Find your passion, and then follow your passion!
Do this, and the world is your oyster!
This piece of advice was echoed by no less than the late Steve Jobs, co-founder, chairman, and CEO of Apple Inc. In his 2005 commencement address to the graduates of Stanford University, Jobs said:
“You’ve got to find what you love. And that is as true for your work as it is for your lovers. Your work is going to fill a large part of your life, and the only way to be truly satisfied is to do what you believe is great work. And the only way to do great work is to love what you do. If you haven’t found it yet, keep looking. Don’t settle. As with all matters of the heart, you’ll know when you find it. And, like any great relationship, it just gets better and better as the years roll on. So keep looking until you find it. Don’t settle.”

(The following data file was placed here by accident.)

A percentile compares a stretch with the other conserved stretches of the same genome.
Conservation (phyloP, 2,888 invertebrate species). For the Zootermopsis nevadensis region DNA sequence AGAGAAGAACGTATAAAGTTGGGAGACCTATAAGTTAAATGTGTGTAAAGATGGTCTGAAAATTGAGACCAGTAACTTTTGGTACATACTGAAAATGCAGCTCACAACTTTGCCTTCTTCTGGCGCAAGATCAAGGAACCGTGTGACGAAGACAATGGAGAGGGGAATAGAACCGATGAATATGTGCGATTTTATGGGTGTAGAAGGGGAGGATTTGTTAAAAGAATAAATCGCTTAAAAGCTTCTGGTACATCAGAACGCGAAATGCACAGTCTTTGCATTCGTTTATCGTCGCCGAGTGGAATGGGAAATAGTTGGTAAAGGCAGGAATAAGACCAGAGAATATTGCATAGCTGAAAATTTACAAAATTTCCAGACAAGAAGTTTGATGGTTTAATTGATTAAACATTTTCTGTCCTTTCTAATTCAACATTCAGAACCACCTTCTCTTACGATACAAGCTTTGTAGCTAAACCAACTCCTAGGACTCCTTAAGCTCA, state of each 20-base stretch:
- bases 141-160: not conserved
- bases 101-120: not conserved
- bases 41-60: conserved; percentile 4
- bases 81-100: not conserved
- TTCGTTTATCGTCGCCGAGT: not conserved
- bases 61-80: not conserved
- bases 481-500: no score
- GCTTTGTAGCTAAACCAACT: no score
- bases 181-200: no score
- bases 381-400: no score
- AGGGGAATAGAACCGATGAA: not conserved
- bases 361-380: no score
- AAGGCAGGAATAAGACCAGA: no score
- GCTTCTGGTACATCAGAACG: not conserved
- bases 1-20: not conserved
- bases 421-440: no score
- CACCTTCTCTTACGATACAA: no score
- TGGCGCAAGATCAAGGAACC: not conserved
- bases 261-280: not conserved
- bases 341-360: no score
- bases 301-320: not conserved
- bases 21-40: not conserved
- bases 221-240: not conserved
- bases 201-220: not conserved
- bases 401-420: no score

Similar advice is everywhere. Googling the phrase “find your passion” produces about 125 million hits; “follow your passion” is not far behind with 110 million hits.
If recent estimates of work enjoyment (where only 1/3 of workers feel engaged) are accurate, or if the looks of complete disinterest on some of my students’ faces are any indicator, it’s no wonder that people are longing to identify and pursue something they love–something that engages them, something that makes them jump out of bed on Monday mornings, something that makes them feel alive!
In fact, a few years ago, when I was unhappy at my work, I took the same path: I spent a lot of time trying to determine whether I was still passionate about my work and, if not, what I could do either to recapture the passion or to find something else I was passionate about.